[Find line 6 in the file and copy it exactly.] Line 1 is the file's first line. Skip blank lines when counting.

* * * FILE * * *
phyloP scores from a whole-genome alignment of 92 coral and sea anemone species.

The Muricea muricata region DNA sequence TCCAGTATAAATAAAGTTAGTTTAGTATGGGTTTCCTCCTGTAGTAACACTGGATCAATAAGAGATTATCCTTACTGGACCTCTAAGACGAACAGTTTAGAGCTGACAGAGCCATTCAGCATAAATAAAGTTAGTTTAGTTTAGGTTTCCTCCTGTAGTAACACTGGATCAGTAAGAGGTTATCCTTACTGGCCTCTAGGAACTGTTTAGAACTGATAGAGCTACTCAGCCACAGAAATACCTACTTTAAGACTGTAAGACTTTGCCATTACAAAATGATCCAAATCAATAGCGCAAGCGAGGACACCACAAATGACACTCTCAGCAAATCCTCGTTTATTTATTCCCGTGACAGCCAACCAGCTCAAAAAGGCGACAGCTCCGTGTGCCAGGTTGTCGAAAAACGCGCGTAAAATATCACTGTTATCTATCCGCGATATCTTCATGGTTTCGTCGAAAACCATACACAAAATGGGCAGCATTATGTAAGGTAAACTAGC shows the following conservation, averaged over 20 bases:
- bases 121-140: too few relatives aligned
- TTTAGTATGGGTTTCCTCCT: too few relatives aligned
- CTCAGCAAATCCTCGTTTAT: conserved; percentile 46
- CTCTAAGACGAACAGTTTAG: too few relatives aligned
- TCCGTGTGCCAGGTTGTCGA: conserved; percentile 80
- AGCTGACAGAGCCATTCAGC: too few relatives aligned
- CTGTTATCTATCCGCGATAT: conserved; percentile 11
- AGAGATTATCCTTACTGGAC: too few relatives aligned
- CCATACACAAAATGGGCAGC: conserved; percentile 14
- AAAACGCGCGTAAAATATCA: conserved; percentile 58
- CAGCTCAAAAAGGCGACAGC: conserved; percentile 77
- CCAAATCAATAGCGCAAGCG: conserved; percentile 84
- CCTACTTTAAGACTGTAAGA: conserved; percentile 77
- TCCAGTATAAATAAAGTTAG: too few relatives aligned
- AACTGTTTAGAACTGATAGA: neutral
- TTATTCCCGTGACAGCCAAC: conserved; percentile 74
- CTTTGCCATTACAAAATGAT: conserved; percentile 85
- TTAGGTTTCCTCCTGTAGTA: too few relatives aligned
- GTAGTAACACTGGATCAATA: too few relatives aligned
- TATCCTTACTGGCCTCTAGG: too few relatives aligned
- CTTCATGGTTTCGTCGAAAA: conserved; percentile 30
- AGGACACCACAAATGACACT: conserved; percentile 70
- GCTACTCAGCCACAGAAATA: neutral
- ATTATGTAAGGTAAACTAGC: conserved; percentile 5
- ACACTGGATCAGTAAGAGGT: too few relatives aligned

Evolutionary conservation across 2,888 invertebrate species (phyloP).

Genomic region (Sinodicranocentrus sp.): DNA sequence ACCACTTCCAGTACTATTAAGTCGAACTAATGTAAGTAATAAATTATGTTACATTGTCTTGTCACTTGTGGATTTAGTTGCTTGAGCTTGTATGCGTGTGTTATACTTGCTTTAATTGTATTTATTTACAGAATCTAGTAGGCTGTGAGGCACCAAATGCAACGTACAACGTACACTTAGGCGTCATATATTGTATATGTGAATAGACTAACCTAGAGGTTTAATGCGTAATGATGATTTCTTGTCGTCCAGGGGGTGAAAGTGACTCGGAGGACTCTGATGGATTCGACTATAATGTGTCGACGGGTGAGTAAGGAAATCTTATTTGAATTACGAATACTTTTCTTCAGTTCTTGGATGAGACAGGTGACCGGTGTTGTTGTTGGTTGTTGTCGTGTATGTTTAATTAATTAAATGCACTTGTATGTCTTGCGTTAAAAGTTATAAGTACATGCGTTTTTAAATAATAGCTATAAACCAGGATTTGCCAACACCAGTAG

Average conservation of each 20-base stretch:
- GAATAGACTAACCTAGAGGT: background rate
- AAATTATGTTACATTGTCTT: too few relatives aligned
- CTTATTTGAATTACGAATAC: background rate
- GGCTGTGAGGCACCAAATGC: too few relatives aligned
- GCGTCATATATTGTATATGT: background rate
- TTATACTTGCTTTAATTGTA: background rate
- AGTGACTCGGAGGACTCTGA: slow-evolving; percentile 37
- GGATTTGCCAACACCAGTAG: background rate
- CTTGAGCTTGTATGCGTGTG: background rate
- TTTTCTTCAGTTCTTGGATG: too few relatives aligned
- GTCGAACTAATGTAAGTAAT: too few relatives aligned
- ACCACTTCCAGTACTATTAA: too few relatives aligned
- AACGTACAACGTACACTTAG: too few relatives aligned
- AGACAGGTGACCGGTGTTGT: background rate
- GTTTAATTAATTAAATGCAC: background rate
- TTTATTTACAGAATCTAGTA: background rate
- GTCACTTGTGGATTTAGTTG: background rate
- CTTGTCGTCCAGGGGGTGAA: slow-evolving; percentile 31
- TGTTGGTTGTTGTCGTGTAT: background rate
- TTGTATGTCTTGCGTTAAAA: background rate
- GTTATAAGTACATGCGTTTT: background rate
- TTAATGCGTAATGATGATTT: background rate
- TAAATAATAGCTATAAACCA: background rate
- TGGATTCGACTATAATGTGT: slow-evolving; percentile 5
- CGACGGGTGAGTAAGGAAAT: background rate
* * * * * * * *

- CTCTAAGACGAACAGTTTAG: too few relatives aligned